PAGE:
COVID-19 has awakened the importance of “human security” as it is threatening human health and safety around the world. National security involving traditional concepts such as military threats to territorial integrity and strategic challenges for national sovereignty, in contrast, appears to be sidelined for the moment. North Korea has thus conducted short-range missile tests three times this March alone with a view to holding U.S. attention tight toward North Korea. In this vein, a typical national security issue like the North Korean nuclear problem should be now looked at through the comprehensive perspective that includes both national and human security dimensions.
As soon as COVID-19 broke out in Wuhan, China, North Korea closed the border with China, which was an extreme move given that China accounts for 90 percent of North Korea’s foreign trade. This also meant North Korea had given up taking advantage of the loopholes of economic sanctions imposed by the UN Security Council to prevent the inflow of COVID-19. The informal economy maintained by the smuggling of daily necessities from China has been suspended to prevent the virus from spreading into North Korea.
This is a big gamble for the North Korean regime since its prolonged self-containment would threaten the daily survival of its people, thereby destabilizing the Jangmadang (the small informal market largely relied on smuggled Chinese goods) economy. This could emerge as a detonator for regime failure in North Korea. As a preventive (or pretentious) measure, the Kim Jong-un regime test-fired short-range ballistic missiles recently and sent a message to America that North Korea could play a spoiler against the reelection of President Donald Trump who is struggling to control the rampant spread of COVID-19 in the United States.
North Korea’s short-range missiles, including the most recently tested ATACMS (Army Tactical Missile System), pose the immediate threat to South Korea as well as USFK (U.S. Forces in Korea) while North Korea’s ICBMs (Inter-Continental Ballistic Missiles) appeared to be being completed. The North Korean version of a surface-to-surface guided missile called MGM-140 ATACMS has shown a “pull-up” maneuver over the course of its flight. This threatens the PAC3 and THAAD missile defense systems deployed in South Korea since ATACMS are designed to avoid interception through its irregular maneuvering. This kind of upgraded version of short-range missiles foreshadows the advent of ICBMs that have overcome the limited success of North Korea’s previous Hwangsung-14 and Hwasung-15 tests in 2017. This was all possible because North Korea never stopped its nuclear and missile development during its summit diplomacy with the United States.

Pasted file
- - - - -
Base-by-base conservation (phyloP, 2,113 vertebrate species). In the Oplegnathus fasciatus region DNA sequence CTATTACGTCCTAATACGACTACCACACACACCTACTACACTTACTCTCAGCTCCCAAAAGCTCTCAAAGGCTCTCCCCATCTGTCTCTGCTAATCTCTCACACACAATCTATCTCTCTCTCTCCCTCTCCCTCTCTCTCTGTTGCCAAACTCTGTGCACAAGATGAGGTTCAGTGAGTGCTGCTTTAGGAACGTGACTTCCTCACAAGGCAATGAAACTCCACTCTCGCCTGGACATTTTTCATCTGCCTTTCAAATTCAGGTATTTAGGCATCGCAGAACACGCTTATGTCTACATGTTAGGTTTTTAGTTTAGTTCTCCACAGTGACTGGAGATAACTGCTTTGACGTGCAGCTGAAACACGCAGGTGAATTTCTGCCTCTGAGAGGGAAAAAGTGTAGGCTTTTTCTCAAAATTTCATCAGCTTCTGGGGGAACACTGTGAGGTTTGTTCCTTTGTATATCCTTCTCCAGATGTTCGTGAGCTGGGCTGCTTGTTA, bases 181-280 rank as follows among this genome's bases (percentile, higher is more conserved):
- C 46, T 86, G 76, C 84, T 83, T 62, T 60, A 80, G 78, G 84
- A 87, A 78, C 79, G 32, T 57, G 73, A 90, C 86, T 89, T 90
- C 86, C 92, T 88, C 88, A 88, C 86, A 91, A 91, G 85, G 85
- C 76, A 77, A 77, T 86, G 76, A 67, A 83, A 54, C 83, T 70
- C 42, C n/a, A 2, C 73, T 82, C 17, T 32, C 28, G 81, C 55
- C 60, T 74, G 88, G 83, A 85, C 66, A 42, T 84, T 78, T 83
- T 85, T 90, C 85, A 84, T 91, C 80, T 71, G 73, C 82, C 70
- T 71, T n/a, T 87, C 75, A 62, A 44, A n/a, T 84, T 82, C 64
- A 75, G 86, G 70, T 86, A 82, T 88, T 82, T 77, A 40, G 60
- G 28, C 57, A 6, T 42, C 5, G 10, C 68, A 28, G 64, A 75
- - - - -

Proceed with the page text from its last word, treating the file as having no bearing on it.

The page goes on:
COVID-19, in this vein, is making a gloomy impact on U.S.-ROK-DPRK relations. It has chilled inter-Korean relations further that had been already subsided by the stalled U.S.-NK nuclear talks. The Moon Jae-in government of South Korea offered North Korea to cooperate over COVID-19, but it was virtually rejected by North Korea’s lukewarm attitude. President Trump has also offered cooperation over COVID-19 including humanitarian aid, but North Korea is unlikely to accept it unless the United States will implement the easing of economic sanctions that North Korea has demanded “desperately” since the Hanoi summit last February.
In the forthcoming months, North Korea will be taking a cautious—but provocative—attitude so that the COVID-19 situation will play a catalyst for America to revisit its North Korea policy and ease economic sanctions for whatever rationale to create a strategic victory for North Korea. This is one of the reasons that North Korea is not rapidly increasing the ballistic missile range in recent provocations. When Kim finds this cautious tactic unworkable, however, he will switch to be more provocative and aggressive around the time when the COVID-19 situation in China is stabilized to the extent that he can reopen the border to trade. North Korea will be rapidly moving to test mid-to-long range ballistic missiles, not excluding the possibility of ICBMs. President Trump could stretch his appeasing hands to Chairman Kim before ICBMs are test-fired. President Moon would welcome it, but it is unlikely to happen since the U.S. appeasement policy to North Korea will guarantee neither diplomatic success nor the denuclearization of North Korea.
Kim Sung-han is a Professor at Korea University.